(Bloomberg) -- What do you do when your $3 billion plan to build a wind farm off the U.S. East Coast comes up against a major regulatory setback? Double the size of the project.
At least that’s what Vineyard Wind LLC just did. Two weeks ago, the developer of an 800-megawatt offshore wind project near Massachusetts learned the Trump administration is extending its review of the proposal, delaying construction for an undetermined amount of time. Instead of shelving the project, the company said Friday that it’s proposing a second phase that would as much as double the capacity to 1,600 megawatts.
It’s calling the second stage Vineyard Wind 2. The company “is very excited to submit these proposals, which offer significant job creation and port infrastructure investment opportunity for the region, while ensuring an attractive, fixed price for electric ratepayers,” Lars Pedersen, the developer’s chief executive officer, said by email.
Vineyard Wind didn’t give a time frame for the second part of the project. The initial stage was expected to be completed by early 2022, becoming the first major offshore wind farm in America and touching off a wind power boom in the U.S. Northeast that analysts have estimated could grow into a $70 billion industry. But the company said last week that it would have to revise that schedule after the Interior Department extended a review of the project.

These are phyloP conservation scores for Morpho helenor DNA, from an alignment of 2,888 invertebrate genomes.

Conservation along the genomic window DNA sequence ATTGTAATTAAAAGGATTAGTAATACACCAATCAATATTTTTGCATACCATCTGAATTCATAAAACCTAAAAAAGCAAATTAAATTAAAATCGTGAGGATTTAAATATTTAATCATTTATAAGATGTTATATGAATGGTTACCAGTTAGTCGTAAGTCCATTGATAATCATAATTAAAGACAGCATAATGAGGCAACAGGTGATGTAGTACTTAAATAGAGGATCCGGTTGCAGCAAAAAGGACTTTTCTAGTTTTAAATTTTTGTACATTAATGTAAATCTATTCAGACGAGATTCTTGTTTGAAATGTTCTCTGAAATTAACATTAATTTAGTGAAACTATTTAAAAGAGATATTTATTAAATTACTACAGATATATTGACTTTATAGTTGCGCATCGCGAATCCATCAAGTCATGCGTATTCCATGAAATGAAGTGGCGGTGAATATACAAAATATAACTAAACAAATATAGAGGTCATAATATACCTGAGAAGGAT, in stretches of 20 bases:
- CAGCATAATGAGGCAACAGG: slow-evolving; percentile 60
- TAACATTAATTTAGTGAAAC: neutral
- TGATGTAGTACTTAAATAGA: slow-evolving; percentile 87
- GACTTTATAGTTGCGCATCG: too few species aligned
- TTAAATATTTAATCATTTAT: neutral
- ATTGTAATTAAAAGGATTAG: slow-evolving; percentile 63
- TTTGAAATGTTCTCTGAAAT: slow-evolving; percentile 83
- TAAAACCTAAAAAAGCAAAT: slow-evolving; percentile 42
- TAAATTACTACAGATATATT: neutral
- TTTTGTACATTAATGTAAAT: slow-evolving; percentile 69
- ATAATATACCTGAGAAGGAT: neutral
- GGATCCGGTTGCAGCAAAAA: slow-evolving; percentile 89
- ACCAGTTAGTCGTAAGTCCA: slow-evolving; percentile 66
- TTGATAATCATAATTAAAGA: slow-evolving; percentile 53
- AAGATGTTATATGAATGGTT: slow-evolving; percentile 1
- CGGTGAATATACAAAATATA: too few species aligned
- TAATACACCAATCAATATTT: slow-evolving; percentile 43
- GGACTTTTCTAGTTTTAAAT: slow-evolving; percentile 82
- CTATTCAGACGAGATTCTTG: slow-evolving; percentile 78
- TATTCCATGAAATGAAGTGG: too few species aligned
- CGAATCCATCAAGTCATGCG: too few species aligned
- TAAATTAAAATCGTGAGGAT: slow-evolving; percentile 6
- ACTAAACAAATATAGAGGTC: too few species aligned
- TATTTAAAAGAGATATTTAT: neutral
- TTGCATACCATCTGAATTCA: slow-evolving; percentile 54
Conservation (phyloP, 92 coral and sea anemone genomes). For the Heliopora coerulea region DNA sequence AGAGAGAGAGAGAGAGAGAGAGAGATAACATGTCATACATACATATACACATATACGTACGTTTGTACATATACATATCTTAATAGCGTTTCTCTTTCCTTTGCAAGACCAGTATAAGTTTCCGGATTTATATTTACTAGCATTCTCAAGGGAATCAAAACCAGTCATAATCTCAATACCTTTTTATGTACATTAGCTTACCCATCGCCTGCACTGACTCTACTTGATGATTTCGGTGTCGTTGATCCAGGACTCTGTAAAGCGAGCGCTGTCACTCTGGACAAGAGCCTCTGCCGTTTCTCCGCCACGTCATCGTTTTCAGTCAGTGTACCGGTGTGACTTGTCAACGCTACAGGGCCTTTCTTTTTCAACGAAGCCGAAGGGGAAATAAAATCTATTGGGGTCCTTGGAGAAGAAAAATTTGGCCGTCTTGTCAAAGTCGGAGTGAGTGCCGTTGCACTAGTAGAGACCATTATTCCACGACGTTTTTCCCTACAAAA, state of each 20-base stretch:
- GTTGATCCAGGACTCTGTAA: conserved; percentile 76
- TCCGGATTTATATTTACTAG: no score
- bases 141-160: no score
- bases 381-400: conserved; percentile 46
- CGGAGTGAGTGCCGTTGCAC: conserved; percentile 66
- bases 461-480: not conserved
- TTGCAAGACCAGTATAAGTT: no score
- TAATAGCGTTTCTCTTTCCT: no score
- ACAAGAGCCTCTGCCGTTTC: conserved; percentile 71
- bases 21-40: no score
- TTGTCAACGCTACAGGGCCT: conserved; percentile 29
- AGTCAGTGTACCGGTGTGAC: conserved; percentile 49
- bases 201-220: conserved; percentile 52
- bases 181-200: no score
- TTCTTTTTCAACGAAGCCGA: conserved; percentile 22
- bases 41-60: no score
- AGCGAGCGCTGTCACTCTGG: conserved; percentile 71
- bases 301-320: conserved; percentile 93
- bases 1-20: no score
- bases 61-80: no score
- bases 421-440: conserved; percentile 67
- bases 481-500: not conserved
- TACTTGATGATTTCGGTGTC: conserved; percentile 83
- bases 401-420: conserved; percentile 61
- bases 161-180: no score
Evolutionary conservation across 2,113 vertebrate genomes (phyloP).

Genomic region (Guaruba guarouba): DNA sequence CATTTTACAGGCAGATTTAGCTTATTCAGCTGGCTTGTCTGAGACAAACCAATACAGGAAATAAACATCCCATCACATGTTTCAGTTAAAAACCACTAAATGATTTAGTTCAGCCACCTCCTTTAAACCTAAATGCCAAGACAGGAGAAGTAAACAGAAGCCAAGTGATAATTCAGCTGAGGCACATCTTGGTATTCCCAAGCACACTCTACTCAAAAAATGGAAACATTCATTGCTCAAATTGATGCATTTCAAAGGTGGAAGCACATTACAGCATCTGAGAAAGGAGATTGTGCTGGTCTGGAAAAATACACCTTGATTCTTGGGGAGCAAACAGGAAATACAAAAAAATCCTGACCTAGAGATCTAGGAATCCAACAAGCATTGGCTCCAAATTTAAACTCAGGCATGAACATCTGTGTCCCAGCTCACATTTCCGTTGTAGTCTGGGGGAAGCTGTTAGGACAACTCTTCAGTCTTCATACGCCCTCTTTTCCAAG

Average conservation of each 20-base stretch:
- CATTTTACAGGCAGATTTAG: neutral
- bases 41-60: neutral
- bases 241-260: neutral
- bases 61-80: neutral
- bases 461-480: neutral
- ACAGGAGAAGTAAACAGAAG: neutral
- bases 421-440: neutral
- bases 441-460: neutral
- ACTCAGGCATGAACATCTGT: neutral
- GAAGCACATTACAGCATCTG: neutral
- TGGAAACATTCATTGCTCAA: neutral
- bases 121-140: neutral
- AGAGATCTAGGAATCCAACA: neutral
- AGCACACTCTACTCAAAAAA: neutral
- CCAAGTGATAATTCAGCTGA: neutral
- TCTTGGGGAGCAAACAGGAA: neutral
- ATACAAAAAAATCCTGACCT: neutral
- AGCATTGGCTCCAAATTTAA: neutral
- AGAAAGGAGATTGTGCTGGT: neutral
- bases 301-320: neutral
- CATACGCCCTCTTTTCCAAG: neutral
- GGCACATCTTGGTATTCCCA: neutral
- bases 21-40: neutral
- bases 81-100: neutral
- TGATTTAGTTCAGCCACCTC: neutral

In extending the review, Interior Secretary David Bernhardt said the federal officials needed to “dot their I’s and cross their T’s.” The agency now expects to complete the study in December or January, potentially allowing for a decision on the first Vineyard Wind farm by March.
Vineyard Wind submitted its plan for a second stage to Massachusetts, which was accepting bids on Friday for 800 megawatts of offshore wind power. The joint venture between Copenhagen Infrastructure Partners and utility Avangrid Inc. had already won a contract with Massachusetts for its initial plan in a previous auction.
A partnership between Danish developer Orsted A/S and utility Eversource Energy also submitted a proposal to Massachusetts Friday for an 800-megawatt wind farm south of Martha’s Vineyard, according to a joint statement. The companies proposed the option of a 400-megawatt project.
In an effort to attract more bidders, Massachusetts removed a price cap that had required developers to beat Vineyard Wind’s $65 per megawatt-hour price. Federal tax credits for offshore wind are scheduled to expire Jan. 1, reducing a key incentive to build the projects. Other developers with offshore leases may submit plans before the end of Friday.
(Updates with review timeframe in fifth paragraph.)
--With assistance from Jennifer A. Dlouhy.
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